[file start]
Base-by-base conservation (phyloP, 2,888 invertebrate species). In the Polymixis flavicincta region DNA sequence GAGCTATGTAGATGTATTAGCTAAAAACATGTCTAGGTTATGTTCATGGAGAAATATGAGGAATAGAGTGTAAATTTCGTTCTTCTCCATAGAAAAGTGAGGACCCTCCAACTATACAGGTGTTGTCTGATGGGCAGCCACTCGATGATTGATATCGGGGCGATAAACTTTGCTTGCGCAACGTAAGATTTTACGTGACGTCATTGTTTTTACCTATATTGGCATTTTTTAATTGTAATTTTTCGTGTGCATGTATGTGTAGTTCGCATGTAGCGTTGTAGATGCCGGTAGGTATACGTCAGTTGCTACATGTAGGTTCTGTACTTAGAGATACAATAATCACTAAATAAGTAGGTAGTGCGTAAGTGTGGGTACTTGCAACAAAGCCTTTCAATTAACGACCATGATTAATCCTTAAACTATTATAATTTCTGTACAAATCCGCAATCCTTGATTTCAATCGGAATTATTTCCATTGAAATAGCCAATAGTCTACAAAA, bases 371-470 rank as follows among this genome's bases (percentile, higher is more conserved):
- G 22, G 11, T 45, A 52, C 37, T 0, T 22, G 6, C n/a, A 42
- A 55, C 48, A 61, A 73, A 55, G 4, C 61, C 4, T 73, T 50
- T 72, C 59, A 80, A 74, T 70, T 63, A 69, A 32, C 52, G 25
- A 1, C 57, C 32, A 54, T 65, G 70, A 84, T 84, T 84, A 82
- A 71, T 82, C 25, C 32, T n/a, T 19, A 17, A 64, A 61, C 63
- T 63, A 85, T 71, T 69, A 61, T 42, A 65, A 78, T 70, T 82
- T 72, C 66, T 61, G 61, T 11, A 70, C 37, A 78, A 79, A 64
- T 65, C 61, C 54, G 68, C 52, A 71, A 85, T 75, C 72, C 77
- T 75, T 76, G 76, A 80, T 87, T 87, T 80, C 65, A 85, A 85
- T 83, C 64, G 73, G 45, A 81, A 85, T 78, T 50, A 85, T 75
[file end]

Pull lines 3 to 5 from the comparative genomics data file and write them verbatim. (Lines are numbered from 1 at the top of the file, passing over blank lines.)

- A 55, C 48, A 61, A 73, A 55, G 4, C 61, C 4, T 73, T 50
- T 72, C 59, A 80, A 74, T 70, T 63, A 69, A 32, C 52, G 25
- A 1, C 57, C 32, A 54, T 65, G 70, A 84, T 84, T 84, A 82